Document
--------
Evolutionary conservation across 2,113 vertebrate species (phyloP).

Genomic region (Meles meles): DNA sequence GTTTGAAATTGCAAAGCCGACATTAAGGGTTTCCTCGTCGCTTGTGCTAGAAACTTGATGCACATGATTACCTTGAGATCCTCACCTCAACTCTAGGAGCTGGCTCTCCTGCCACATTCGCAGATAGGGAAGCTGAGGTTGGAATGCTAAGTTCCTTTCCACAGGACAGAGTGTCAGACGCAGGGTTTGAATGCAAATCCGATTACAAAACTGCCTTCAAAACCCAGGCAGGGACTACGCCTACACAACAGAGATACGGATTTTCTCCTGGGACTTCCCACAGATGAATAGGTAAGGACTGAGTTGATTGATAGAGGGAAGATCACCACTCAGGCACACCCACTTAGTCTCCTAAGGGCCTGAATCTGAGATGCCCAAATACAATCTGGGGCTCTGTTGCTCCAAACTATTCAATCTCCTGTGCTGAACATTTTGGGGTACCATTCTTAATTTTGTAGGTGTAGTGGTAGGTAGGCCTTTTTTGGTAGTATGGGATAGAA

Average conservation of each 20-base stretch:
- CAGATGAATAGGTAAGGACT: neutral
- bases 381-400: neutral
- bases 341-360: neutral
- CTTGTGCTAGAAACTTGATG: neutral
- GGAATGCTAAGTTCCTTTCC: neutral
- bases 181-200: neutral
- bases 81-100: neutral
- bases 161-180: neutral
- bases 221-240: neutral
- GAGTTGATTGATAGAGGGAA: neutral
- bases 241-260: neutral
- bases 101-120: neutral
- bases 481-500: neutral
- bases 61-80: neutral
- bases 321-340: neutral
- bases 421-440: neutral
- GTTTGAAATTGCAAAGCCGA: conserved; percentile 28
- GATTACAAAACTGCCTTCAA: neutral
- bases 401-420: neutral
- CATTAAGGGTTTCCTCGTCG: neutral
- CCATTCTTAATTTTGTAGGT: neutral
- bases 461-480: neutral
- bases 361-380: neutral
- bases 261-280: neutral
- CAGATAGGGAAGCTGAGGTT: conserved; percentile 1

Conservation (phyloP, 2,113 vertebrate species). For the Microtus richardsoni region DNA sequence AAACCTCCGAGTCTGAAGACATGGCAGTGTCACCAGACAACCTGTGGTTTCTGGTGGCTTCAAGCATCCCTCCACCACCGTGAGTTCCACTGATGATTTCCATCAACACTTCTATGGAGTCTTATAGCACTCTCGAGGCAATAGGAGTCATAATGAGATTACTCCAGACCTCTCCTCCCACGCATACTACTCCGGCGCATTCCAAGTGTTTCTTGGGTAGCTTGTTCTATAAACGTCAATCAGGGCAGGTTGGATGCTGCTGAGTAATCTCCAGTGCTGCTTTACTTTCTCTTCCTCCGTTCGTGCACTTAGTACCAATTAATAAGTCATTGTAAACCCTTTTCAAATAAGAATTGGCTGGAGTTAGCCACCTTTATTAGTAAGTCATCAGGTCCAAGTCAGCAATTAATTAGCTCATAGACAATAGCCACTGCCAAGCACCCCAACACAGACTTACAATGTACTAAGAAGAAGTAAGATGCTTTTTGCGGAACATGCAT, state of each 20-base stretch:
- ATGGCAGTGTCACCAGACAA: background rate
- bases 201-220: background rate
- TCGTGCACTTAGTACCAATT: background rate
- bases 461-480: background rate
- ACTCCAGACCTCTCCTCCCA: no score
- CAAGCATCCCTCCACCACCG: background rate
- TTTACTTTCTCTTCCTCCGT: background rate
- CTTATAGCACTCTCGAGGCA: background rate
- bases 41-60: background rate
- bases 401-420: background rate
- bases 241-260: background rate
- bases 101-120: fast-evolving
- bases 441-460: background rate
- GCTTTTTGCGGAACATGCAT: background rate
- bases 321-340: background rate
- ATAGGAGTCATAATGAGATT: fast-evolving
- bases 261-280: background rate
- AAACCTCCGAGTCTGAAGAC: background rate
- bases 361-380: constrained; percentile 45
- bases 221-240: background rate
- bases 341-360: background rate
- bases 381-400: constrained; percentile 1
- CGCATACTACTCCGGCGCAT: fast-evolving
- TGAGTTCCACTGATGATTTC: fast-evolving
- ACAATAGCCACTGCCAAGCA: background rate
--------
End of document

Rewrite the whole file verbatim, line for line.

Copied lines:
Evolutionary conservation across 2,113 vertebrate species (phyloP).

Genomic region (Meles meles): DNA sequence GTTTGAAATTGCAAAGCCGACATTAAGGGTTTCCTCGTCGCTTGTGCTAGAAACTTGATGCACATGATTACCTTGAGATCCTCACCTCAACTCTAGGAGCTGGCTCTCCTGCCACATTCGCAGATAGGGAAGCTGAGGTTGGAATGCTAAGTTCCTTTCCACAGGACAGAGTGTCAGACGCAGGGTTTGAATGCAAATCCGATTACAAAACTGCCTTCAAAACCCAGGCAGGGACTACGCCTACACAACAGAGATACGGATTTTCTCCTGGGACTTCCCACAGATGAATAGGTAAGGACTGAGTTGATTGATAGAGGGAAGATCACCACTCAGGCACACCCACTTAGTCTCCTAAGGGCCTGAATCTGAGATGCCCAAATACAATCTGGGGCTCTGTTGCTCCAAACTATTCAATCTCCTGTGCTGAACATTTTGGGGTACCATTCTTAATTTTGTAGGTGTAGTGGTAGGTAGGCCTTTTTTGGTAGTATGGGATAGAA

Average conservation of each 20-base stretch:
- CAGATGAATAGGTAAGGACT: neutral
- bases 381-400: neutral
- bases 341-360: neutral
- CTTGTGCTAGAAACTTGATG: neutral
- GGAATGCTAAGTTCCTTTCC: neutral
- bases 181-200: neutral
- bases 81-100: neutral
- bases 161-180: neutral
- bases 221-240: neutral
- GAGTTGATTGATAGAGGGAA: neutral
- bases 241-260: neutral
- bases 101-120: neutral
- bases 481-500: neutral
- bases 61-80: neutral
- bases 321-340: neutral
- bases 421-440: neutral
- GTTTGAAATTGCAAAGCCGA: conserved; percentile 28
- GATTACAAAACTGCCTTCAA: neutral
- bases 401-420: neutral
- CATTAAGGGTTTCCTCGTCG: neutral
- CCATTCTTAATTTTGTAGGT: neutral
- bases 461-480: neutral
- bases 361-380: neutral
- bases 261-280: neutral
- CAGATAGGGAAGCTGAGGTT: conserved; percentile 1

Conservation (phyloP, 2,113 vertebrate species). For the Microtus richardsoni region DNA sequence AAACCTCCGAGTCTGAAGACATGGCAGTGTCACCAGACAACCTGTGGTTTCTGGTGGCTTCAAGCATCCCTCCACCACCGTGAGTTCCACTGATGATTTCCATCAACACTTCTATGGAGTCTTATAGCACTCTCGAGGCAATAGGAGTCATAATGAGATTACTCCAGACCTCTCCTCCCACGCATACTACTCCGGCGCATTCCAAGTGTTTCTTGGGTAGCTTGTTCTATAAACGTCAATCAGGGCAGGTTGGATGCTGCTGAGTAATCTCCAGTGCTGCTTTACTTTCTCTTCCTCCGTTCGTGCACTTAGTACCAATTAATAAGTCATTGTAAACCCTTTTCAAATAAGAATTGGCTGGAGTTAGCCACCTTTATTAGTAAGTCATCAGGTCCAAGTCAGCAATTAATTAGCTCATAGACAATAGCCACTGCCAAGCACCCCAACACAGACTTACAATGTACTAAGAAGAAGTAAGATGCTTTTTGCGGAACATGCAT, state of each 20-base stretch:
- ATGGCAGTGTCACCAGACAA: background rate
- bases 201-220: background rate
- TCGTGCACTTAGTACCAATT: background rate
- bases 461-480: background rate
- ACTCCAGACCTCTCCTCCCA: no score
- CAAGCATCCCTCCACCACCG: background rate
- TTTACTTTCTCTTCCTCCGT: background rate
- CTTATAGCACTCTCGAGGCA: background rate
- bases 41-60: background rate
- bases 401-420: background rate
- bases 241-260: background rate
- bases 101-120: fast-evolving
- bases 441-460: background rate
- GCTTTTTGCGGAACATGCAT: background rate
- bases 321-340: background rate
- ATAGGAGTCATAATGAGATT: fast-evolving
- bases 261-280: background rate
- AAACCTCCGAGTCTGAAGAC: background rate
- bases 361-380: constrained; percentile 45
- bases 221-240: background rate
- bases 341-360: background rate
- bases 381-400: constrained; percentile 1
- CGCATACTACTCCGGCGCAT: fast-evolving
- TGAGTTCCACTGATGATTTC: fast-evolving
- ACAATAGCCACTGCCAAGCA: background rate